During a hike this summer, I happened across a woodland clearing scattered with common foxglove (Digitalis purpurea). The bright fuchsia shafts towered above yellow-flowering field.
What a great addition to the mellow yellow foxglove (Digitalis grandiflora) that happily inhabits a shady corner of the yard, I thought.
In the past, I've tried, without success, to grow "Apricot Beauty," another Digitalis purpurea cultivar. Perhaps this wild pink version will be more robust than its finicky cousin.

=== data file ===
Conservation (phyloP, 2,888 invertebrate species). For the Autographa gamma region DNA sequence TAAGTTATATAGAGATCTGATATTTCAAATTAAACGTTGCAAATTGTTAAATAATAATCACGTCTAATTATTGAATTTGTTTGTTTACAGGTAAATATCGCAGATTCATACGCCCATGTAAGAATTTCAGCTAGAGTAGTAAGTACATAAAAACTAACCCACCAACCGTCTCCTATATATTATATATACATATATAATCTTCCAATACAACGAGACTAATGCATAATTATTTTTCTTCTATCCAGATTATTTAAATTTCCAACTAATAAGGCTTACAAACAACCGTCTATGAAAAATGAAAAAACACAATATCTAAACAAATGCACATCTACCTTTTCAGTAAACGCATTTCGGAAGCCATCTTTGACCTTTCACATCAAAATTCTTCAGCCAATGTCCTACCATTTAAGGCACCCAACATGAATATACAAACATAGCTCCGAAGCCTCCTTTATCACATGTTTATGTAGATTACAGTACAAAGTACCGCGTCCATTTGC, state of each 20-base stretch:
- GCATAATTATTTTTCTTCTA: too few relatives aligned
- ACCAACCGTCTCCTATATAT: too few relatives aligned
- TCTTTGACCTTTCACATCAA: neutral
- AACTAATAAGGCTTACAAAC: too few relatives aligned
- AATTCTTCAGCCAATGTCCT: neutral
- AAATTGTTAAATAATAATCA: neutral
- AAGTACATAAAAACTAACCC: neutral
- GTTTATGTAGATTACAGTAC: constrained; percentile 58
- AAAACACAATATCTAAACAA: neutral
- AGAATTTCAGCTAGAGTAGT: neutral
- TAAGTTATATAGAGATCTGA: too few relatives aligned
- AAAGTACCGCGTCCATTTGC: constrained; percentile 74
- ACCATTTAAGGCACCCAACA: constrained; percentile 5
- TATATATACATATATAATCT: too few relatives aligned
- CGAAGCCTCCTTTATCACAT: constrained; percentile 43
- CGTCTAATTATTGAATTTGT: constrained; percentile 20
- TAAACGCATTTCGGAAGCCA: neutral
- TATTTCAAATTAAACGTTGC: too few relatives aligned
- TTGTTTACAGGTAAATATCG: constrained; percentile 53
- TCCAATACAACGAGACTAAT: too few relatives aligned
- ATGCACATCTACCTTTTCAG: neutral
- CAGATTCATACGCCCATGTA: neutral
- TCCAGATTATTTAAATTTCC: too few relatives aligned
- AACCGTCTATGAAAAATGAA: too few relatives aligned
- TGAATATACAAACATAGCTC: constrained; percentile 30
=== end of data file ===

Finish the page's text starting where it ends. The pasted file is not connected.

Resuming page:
Late November is a good time for winter sowing in New England. Preparations are pretty basic: dig some composted cow manure into a bare patch next to the existing foxgloves, remove the glass jar of seeds from the refrigerator, and scatter seeds over the turned soil. The seeds are very tiny, so surface sowing seemed the best way to go.
Hopefully, by next summer these garish-colored blooms will evoke memories of hikes in the mountains. Or, at least, an excuse to relax in the garden with a glass of Riesling and wedge of Munster cheese.